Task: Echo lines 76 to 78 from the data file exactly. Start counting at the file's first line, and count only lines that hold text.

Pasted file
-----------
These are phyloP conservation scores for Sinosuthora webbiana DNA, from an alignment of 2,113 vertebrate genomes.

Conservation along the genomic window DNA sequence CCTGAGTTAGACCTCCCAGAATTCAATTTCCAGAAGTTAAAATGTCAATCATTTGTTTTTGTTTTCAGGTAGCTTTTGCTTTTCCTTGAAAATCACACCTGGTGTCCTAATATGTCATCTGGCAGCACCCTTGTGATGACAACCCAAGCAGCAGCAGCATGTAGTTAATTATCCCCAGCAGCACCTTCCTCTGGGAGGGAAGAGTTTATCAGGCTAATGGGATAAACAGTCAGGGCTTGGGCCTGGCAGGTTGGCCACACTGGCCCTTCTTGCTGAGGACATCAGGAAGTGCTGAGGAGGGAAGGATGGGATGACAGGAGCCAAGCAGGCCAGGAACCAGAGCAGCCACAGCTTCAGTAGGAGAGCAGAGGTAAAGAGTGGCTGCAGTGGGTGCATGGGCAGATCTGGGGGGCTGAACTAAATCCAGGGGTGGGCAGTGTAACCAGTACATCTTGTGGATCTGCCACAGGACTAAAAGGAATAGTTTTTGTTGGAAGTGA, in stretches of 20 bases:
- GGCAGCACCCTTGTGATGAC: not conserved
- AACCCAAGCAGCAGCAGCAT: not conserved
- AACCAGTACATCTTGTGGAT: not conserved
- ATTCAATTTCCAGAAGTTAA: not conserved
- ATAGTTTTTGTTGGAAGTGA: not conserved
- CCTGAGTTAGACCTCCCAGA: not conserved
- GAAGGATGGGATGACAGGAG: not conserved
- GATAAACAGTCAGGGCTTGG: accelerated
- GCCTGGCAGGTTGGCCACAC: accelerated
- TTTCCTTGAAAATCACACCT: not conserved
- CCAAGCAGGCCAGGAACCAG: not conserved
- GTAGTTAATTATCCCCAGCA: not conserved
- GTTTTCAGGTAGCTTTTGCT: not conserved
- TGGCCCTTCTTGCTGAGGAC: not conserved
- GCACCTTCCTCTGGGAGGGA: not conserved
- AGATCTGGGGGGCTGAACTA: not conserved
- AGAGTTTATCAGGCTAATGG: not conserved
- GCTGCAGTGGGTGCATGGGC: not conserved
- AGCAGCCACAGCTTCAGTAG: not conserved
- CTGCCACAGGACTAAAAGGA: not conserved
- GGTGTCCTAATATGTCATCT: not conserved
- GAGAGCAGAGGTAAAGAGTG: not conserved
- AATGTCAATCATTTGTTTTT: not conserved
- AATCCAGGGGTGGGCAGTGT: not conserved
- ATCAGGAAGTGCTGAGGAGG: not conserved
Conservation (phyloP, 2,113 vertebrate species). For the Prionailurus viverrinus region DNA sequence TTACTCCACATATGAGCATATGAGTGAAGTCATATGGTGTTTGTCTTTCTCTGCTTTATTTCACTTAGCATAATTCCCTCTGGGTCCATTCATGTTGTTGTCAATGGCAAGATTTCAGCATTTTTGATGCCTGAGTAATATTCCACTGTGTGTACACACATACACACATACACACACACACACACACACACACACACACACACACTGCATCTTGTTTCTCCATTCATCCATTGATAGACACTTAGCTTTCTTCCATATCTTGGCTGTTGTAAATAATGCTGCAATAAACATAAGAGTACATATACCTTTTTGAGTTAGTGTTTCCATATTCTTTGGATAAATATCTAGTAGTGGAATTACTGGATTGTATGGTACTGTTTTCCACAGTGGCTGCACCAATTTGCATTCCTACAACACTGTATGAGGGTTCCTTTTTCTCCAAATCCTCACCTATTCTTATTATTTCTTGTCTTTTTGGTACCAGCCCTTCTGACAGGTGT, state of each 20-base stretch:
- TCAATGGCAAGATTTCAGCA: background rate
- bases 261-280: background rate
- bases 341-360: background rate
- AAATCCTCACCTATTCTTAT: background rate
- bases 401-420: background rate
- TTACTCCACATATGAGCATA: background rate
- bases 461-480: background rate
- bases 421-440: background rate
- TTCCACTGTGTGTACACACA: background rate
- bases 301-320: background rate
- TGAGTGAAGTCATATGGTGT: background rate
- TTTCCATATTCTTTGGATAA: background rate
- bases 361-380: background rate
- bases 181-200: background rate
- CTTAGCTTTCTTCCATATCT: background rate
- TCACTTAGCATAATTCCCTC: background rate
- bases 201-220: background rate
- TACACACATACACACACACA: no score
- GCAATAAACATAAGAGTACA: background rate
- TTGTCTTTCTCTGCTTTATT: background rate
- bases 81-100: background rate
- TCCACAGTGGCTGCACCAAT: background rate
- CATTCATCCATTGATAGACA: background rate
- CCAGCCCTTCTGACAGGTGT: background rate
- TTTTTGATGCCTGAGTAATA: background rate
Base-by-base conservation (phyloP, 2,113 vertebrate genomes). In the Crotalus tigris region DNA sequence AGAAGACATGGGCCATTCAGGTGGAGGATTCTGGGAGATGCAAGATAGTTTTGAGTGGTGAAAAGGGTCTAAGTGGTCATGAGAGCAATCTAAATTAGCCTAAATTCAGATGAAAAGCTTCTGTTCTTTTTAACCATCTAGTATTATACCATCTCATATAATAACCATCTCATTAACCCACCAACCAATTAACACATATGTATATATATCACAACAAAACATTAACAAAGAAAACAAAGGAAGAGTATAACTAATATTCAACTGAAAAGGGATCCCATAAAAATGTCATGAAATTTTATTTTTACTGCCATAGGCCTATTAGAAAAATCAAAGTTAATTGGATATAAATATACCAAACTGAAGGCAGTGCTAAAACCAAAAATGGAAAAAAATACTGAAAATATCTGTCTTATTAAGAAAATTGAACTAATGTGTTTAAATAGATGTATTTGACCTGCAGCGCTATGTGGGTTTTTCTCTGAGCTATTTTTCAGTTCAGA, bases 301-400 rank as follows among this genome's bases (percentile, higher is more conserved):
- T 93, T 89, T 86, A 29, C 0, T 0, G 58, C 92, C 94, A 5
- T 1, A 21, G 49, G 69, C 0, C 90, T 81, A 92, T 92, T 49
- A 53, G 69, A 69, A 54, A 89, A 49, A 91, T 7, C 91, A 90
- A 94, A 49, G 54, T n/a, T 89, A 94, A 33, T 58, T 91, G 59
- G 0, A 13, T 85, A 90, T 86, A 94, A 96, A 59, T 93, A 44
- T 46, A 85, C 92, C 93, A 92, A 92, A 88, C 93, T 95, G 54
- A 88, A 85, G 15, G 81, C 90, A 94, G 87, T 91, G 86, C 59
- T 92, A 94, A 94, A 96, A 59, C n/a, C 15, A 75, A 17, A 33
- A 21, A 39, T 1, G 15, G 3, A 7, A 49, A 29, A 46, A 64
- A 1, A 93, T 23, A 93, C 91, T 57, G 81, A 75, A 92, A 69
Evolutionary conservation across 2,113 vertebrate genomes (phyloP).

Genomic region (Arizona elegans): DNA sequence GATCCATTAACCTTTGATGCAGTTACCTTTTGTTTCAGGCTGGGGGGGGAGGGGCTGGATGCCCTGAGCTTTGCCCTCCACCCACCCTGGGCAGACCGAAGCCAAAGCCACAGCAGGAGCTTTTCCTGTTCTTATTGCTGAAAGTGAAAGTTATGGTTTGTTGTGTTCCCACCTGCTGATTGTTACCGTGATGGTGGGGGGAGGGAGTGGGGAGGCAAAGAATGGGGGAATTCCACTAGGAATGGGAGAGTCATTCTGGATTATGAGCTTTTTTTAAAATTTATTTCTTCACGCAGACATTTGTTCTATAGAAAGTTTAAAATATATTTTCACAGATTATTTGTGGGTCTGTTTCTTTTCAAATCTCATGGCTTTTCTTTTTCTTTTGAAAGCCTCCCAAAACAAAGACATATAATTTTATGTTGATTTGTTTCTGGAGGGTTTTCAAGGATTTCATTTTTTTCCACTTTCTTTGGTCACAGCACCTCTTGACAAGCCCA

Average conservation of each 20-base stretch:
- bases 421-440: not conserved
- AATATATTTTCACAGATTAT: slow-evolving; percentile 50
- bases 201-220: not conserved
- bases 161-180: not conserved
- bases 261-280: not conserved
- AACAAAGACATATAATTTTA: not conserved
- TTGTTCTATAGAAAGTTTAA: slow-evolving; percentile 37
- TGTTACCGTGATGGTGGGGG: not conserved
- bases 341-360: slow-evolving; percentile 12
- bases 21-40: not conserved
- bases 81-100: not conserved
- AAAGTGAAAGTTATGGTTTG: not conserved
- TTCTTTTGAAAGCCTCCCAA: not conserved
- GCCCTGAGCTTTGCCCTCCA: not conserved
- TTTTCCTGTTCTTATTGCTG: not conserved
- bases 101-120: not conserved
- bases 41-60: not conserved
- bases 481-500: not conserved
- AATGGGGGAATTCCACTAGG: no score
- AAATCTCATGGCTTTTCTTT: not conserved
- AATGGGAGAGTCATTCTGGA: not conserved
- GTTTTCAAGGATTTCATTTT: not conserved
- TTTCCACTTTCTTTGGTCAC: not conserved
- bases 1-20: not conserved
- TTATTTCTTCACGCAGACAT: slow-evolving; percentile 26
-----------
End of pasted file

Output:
- bases 341-360: slow-evolving; percentile 12
- bases 21-40: not conserved
- bases 81-100: not conserved